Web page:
GST ben­e­fits mon­i­tor­ing be­gin

Business Bhutan - - Front Page - Kr­ishna Ghal­ley from Phuentshol­ing

The Of­fice of the Con­sumer Pro­tec­tion (OCP) un­der the eco­nomic af­fairs min­istry started mon­i­tor­ing whether the ben­e­fits of Goods and Ser­vices Tax (GST) are be­ing passed down to the ul­ti­mate con­sumers last week.

Ini­tially, the de­part­ment will mon­i­tor the ben­e­fits on au­to­mo­bile trade and then shift to 15 es­sen­tial com­modi­ties in the mar­ket.

The de­part­ment is still com­pil­ing the re­ports which will then be submitted to the Prime Min­is­ter’s Of­fice for ac­tion.

The team has so far vis­ited ve­hi­cle show­rooms and col­lected in­for­ma­tion

on the chal­lenges and ben­e­fits they have en­coun­tered post-GST. It is also com­pil­ing data on old ve­hi­cle stocks and in­com­ing numbers.

The de­part­ment aims to find changes in ve­hi­cle prices pre and post GST and how the con­sumers are ben­e­fit­ted. Deal­ers might keep larger profit mar­gin, which is sup­posed to be passed on to the con­sumers there­fore the team will re­veal the per­cent­age of ben­e­fits passed down.

“We are still com­pil­ing the data,” said the Chief Trade Of­fi­cer from OCP, Gopal Prad­han.

The in­ves­ti­ga­tion will be con­ducted pri­or­ity wise based on the cost of the prod­uct. Higher cost com­modi­ties are pri­or­i­tized first, said the Chief Trade Of­fi­cer.

“Ve­hi­cles be­ing high­end prod­ucts, traders tend to keep large profit mar­gins,” he said, “this needs to be mon­i­tored.”

The team will also start mon­i­tor­ing in the cap­i­tal and other towns af­ter com­plet­ing the pro­gram in Phuentshol­ing.

Two months since the In­dian gov­ern­ment im­posed GST and the Bhutanese are yet to feel tan­gi­ble ben­e­fits of the tax re­form. In fact, Bhutanese traders and con­sumers re­main con­fused as prices of com­modi­ties have ac­tu­ally in­creased.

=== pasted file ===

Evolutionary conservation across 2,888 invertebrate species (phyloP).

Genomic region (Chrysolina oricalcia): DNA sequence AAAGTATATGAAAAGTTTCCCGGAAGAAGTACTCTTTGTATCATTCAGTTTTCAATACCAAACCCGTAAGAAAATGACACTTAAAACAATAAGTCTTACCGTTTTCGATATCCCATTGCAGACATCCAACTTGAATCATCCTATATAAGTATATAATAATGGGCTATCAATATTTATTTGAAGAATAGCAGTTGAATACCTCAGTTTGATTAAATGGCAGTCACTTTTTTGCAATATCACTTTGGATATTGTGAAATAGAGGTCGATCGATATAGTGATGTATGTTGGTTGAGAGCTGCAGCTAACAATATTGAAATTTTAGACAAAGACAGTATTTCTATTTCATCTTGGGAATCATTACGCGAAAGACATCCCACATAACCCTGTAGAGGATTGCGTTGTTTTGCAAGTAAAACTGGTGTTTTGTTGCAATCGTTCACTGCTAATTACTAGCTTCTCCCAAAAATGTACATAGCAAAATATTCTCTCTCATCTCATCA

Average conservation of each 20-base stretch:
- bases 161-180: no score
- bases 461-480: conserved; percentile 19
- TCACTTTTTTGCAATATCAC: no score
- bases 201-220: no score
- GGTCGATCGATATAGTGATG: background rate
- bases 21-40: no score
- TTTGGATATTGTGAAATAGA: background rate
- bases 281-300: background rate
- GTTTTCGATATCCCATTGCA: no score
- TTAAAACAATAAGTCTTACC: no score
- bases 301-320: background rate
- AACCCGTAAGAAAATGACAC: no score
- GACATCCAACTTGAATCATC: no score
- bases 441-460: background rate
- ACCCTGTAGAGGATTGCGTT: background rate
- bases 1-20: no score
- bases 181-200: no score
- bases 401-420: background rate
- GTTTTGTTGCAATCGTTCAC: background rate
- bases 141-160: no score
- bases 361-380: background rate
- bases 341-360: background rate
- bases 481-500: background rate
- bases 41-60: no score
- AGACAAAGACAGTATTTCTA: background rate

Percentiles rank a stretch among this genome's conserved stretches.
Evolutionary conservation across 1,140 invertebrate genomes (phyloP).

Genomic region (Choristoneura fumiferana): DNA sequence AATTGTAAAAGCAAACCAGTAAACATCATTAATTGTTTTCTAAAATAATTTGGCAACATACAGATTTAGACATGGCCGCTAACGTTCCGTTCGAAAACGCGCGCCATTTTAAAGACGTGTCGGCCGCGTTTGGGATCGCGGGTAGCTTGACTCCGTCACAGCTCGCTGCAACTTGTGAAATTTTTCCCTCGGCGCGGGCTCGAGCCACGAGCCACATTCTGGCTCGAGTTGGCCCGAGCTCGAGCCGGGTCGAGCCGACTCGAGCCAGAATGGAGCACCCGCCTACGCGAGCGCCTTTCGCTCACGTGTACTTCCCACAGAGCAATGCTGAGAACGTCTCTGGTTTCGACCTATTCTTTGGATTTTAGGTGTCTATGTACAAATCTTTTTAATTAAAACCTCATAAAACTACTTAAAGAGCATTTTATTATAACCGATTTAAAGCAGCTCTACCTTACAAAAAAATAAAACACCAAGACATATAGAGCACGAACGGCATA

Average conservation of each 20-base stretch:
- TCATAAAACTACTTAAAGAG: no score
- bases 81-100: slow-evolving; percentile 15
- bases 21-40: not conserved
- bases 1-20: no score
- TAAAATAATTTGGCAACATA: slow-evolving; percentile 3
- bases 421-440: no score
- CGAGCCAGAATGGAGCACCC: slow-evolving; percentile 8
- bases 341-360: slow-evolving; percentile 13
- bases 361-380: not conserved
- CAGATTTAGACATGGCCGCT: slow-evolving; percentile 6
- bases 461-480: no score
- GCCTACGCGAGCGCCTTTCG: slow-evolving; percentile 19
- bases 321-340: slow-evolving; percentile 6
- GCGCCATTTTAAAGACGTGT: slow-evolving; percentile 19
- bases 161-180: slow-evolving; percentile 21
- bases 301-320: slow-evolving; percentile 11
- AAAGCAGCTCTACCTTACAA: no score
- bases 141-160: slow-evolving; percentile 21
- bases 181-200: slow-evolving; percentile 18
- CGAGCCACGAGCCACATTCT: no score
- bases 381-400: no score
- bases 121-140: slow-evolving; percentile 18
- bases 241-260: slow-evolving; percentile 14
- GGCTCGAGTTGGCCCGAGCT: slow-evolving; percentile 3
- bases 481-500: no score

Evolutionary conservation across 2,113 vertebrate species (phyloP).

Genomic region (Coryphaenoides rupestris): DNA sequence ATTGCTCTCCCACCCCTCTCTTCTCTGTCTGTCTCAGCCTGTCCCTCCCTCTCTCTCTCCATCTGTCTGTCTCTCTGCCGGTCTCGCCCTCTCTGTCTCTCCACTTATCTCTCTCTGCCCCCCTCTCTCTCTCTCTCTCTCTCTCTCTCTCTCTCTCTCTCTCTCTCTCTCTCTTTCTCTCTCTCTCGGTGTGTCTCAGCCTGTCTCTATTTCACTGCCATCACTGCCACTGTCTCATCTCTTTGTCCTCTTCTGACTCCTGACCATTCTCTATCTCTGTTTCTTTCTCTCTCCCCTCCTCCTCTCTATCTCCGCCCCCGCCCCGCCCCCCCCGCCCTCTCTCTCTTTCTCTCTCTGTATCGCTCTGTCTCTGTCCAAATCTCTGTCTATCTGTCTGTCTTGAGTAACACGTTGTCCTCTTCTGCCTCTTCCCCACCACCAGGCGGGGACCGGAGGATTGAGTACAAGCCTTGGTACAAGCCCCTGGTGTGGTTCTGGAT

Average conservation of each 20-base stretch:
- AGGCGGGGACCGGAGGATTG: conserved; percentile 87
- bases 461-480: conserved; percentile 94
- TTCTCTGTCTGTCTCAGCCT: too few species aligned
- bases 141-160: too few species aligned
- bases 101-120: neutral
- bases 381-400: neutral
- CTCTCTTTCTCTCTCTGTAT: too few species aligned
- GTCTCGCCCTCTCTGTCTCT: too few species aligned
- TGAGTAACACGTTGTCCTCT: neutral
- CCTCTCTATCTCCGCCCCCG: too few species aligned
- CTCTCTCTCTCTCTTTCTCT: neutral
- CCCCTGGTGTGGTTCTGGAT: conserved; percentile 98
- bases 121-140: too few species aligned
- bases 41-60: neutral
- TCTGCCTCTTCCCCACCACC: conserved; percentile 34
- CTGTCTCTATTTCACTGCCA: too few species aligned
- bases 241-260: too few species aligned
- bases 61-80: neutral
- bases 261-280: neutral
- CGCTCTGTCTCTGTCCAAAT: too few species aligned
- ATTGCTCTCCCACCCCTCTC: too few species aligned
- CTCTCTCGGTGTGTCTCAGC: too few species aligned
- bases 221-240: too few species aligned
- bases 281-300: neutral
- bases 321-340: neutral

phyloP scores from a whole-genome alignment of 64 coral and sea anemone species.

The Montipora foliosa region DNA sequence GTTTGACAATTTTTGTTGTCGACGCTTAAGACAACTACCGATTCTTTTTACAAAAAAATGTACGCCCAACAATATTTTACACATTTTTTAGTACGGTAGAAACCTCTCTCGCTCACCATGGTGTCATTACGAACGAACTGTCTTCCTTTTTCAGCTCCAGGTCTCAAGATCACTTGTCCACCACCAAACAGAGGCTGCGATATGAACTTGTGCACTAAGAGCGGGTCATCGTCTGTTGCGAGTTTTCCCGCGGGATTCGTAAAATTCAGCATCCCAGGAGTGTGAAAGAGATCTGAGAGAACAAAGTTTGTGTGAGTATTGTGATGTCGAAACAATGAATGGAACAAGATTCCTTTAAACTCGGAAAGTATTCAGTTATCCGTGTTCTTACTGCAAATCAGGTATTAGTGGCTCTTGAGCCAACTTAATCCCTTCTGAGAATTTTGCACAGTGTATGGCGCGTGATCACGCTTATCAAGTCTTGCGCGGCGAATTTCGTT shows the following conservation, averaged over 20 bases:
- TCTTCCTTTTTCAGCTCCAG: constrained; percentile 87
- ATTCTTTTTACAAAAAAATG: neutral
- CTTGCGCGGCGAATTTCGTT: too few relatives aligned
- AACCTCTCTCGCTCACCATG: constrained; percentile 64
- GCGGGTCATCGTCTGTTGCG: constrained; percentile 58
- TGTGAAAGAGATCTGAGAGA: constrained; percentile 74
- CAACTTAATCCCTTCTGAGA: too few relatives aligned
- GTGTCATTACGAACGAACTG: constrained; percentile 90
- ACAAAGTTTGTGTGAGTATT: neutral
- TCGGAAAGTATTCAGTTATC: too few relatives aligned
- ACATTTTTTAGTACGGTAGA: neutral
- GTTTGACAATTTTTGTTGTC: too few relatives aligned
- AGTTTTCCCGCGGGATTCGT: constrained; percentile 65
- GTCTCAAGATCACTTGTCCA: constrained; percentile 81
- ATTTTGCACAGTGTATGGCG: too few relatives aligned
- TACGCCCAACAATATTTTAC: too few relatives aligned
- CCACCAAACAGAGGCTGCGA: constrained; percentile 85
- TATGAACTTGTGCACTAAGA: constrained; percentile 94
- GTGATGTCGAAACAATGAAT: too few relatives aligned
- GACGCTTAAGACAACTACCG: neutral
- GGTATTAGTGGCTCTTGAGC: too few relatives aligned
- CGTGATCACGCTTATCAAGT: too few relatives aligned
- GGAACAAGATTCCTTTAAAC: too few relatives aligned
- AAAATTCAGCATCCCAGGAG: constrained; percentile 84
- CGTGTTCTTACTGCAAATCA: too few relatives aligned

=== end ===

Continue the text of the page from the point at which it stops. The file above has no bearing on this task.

The In­dian gov­ern­ment had de­clared that ex­ports from In­dia are GST-ex­empt. Prices though have in­creased in whole­sale stores, which has com­pelled re­tail­ers to in­crease theirs and ul­ti­mately con­sumers have been pay­ing more. For in­stance, the price of rice has in­creased by up to Nu 45 per kg, ac­cord­ing to a whole­saler.

A ma­jor­ity of trade in Phuentshol­ing has come to a stand­still af­ter GST due to lim­ited im­port from In­dia. Most of the shops re­main out of stock for months. A sys­tem fail­ure at Jaigaon land cus­toms of­fice ex­as­per­ated In­dian trans­porters who once blocked ex­port from In­dia to Bhutan. Lack of re­quired equip­ment and man­power at the of­fice stalled ve­hic­u­lar move­ment to Phuentshol­ing leav­ing more than 200 trucks stranded at Jaigaon.

How­ever, ex­perts are of the view that prices should be com­par­a­tively cheaper than prices in Jaigaon.

A con­sul­tant, Na­man Sid­darth of IMS Tax o ser­vices work­ing with As­so­ci­a­tion of Bhutanese In­dus­tries and Bhutan Cham­ber of Com­merce and In­dus­tries said that prices will fall in the Bhutanese mar­ket. The ex­port in­voice should be de­clared in the land cus­toms of­fice at Jaigaon where GST will be ex­empt. Any whole­sale dealer should now sell be­low Max­i­mum Re­tail Price (MRP) as it con­tains GST com­po­nent. “The price of com­modi­ties should be cheaper by up to 30% in Phuentshol­ing than in Jaigaon,” he said.

To avoid taxes, he said that the gov­ern­ment needs to block in­voices com­ing to Bhutan un­less the same is termed as ex­port in­voice un­der GST rules. “Banks can also play an im­por­tant role in this as the pay­ment is routed through the same based on the in­voic­ing,” he said.

Na­man Sid­darth fur­ther said that if an In­dian dealer, whole­saler or dis­trib­u­tor sup­plies goods to Bhutan, it shall be zero-rated and the com­plete tax paid by him to the man­u­fac­tur­ers shall be re­funded to him.

Mean­while, Prime Min­is­ter Dasho Tsh­er­ing Tob­gay, re­cently also di­rected traders to pass GST ben­e­fits to con­sumers. “Phuentshol­ing is the first town to see GST im­pact. GST ben­e­fits must be passed on to the ul­ti­mate con­sumers,” he said.

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